Going Back to Cali, Cali, Cali

ERICA: Usually, one of the major concerns with a destination wedding is: will anyone come? I have enough trouble dragging my tired ass off the couch on a perfectly normal Tuesday to make it to a dinner appointment four short blocks away from my apartment, so I’ll be the first to admit I had my doubts that anyone besides our immediate family would be packing a bag, boarding a plane, flying all the way across the country, renting a car, staying in a hotel and sashaying over to Big Horn for our wedding in CA. As it turns out, I was dead wrong.

“We’re coming out to California!”

“See you in Cali!”

“What’s the golf situation the week of your wedding?”

These were just a few of the enthusiastic comments I heard on Wednesday from the New Jersey contingency at our nephew’s bris. Cousins are coming…aunts and uncles are coming…law firm partners are coming and, of course now I’m freaking out. Don’t get me wrong, I love the fact that people are excited and want to share in our
day…that rocks. But being that the reception is at my aunt’s house, we have a major space issue. Our invite list was way too big to begin with because we counted on so many people not showing.

Needless to say, our invite list is officially in lockdown mode. No one passes go and no one collects $200 until we start getting some “No’s” rolling in from the invite list. I guess we’d actually need to send the invites out, though, in order to get some “No’s,” but I’m working on that.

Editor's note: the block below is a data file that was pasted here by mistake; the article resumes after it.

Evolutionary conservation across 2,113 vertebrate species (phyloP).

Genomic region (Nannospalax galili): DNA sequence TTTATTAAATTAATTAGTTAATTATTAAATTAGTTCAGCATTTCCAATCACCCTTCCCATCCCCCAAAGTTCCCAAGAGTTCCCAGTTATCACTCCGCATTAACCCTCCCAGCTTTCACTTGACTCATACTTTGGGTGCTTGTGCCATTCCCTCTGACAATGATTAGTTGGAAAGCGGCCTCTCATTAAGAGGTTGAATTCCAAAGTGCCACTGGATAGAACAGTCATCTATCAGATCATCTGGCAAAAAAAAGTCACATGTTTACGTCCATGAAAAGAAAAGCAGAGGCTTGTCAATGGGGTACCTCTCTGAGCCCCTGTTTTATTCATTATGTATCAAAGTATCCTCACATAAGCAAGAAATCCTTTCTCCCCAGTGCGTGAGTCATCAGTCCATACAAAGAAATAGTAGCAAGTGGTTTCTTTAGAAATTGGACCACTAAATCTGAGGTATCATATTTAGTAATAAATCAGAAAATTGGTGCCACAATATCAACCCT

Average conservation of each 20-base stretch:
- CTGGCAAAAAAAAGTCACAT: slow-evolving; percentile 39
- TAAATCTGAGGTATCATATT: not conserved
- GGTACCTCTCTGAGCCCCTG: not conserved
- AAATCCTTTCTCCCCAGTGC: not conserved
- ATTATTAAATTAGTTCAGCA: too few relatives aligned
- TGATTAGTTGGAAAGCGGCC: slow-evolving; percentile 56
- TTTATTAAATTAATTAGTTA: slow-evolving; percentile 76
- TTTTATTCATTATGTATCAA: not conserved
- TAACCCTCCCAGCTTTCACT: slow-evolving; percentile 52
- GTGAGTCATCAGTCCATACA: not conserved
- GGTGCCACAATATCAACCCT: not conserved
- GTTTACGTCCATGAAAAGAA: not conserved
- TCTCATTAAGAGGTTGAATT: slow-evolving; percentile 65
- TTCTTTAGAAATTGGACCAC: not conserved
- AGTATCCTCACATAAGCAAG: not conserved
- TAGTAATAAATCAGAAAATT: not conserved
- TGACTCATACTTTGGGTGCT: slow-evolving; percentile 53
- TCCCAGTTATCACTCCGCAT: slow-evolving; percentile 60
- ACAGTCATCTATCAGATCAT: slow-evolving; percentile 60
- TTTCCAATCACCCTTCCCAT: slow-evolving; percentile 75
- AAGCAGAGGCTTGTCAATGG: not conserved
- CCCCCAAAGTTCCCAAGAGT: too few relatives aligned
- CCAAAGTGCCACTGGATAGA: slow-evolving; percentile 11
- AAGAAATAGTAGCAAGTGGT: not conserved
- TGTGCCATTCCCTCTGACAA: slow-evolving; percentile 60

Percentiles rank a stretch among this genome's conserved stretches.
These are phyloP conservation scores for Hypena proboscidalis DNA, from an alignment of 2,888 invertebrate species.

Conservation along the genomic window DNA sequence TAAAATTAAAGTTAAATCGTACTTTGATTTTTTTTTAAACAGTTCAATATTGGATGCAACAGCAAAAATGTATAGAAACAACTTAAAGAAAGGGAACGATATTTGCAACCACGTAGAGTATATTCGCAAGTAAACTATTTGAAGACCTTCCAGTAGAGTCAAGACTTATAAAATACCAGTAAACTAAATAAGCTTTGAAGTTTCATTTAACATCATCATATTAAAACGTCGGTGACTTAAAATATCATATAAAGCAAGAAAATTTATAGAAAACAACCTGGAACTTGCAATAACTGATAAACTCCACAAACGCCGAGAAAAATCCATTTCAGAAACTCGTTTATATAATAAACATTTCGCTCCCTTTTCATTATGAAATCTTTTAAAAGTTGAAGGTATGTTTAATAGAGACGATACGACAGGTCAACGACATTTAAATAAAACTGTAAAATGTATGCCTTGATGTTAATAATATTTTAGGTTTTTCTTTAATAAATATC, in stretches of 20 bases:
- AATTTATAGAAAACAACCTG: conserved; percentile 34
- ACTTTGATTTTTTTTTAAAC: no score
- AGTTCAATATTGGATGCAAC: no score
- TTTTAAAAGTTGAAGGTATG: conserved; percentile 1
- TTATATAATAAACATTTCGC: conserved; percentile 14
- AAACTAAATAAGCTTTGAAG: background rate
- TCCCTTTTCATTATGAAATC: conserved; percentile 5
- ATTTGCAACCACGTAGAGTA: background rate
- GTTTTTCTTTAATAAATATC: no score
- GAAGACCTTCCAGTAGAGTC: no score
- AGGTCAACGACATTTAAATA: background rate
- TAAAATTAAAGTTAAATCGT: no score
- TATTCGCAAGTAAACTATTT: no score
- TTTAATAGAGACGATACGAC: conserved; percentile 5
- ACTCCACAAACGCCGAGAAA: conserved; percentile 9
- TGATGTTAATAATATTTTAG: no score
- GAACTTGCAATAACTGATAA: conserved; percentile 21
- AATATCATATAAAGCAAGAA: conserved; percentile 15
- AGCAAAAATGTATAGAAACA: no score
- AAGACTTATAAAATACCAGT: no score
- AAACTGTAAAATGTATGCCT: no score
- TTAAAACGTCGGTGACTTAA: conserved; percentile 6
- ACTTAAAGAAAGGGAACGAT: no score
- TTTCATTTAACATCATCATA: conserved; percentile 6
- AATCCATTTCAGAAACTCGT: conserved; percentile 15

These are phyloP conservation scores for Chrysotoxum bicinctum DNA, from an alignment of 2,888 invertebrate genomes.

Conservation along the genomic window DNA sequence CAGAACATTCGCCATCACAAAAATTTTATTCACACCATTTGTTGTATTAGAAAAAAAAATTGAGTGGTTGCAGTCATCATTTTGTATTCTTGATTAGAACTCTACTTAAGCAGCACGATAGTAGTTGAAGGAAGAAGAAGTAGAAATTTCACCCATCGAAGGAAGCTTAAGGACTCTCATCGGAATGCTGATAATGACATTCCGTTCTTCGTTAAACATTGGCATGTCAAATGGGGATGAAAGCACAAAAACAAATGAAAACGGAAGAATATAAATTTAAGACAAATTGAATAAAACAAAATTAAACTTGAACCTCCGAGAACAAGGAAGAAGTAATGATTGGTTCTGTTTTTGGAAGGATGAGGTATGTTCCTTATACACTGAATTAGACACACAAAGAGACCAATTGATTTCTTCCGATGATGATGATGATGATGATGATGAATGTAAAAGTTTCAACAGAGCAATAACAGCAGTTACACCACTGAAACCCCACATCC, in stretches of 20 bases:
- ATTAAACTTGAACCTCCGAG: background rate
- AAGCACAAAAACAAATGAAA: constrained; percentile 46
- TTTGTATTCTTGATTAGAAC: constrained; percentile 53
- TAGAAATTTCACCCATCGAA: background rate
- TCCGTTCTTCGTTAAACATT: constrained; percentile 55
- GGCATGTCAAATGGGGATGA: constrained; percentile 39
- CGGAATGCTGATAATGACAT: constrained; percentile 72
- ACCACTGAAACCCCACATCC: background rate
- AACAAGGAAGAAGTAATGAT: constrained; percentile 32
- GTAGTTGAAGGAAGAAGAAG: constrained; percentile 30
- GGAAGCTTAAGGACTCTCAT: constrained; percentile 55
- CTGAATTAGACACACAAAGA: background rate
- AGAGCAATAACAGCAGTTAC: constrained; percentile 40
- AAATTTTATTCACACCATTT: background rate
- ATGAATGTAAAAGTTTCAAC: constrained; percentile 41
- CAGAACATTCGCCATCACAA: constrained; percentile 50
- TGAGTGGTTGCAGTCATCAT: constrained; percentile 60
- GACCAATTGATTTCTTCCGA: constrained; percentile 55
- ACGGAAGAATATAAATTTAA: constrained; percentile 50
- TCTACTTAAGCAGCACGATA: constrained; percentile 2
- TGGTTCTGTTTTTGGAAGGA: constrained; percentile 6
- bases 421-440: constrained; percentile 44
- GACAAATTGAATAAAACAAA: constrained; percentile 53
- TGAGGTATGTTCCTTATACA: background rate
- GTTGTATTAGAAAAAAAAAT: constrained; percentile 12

Article continues below
More from Politics
STAR OF DAVID OR 'PLAIN STAR'?   If you thought "CP Time" was impolitic, on July 2 Donald Trump posted a picture on Twitter of a Star of David on top of a pile of cash next to Hillary Clinton's face. You'd think after the aforementioned crime stats incident (or after engaging a user called "@WhiteGenocideTM," or blasting out a quote from Benito Mussolini, or...) Trump would have learned to wait a full 15 seconds before hitting the "Tweet" button. But not only was the gaffe itself bad, the attempts at damage control made the BP oil spill response look a virtuoso performance.  About two hours after the image went up on Trump's account, somebody took it down and replaced it with a similar picture that swapped the hexagram with a circle (bearing the same legend "Most Corrupt Candidate Ever!"!). Believe it or not, it actually got worse from there. As reports arose that the first image had originated on a white supremacist message board, Trump insisted that the shape was a "sheriff's star," or "plain star," not a Star of David. And he continued to sulk about the coverage online and in public for days afterward, even when the media was clearly ready to move on. This refusal to just let some bad press go would haunt him later on.
Donald Trump More Or Less Says He’ll Keep On Tweeting as President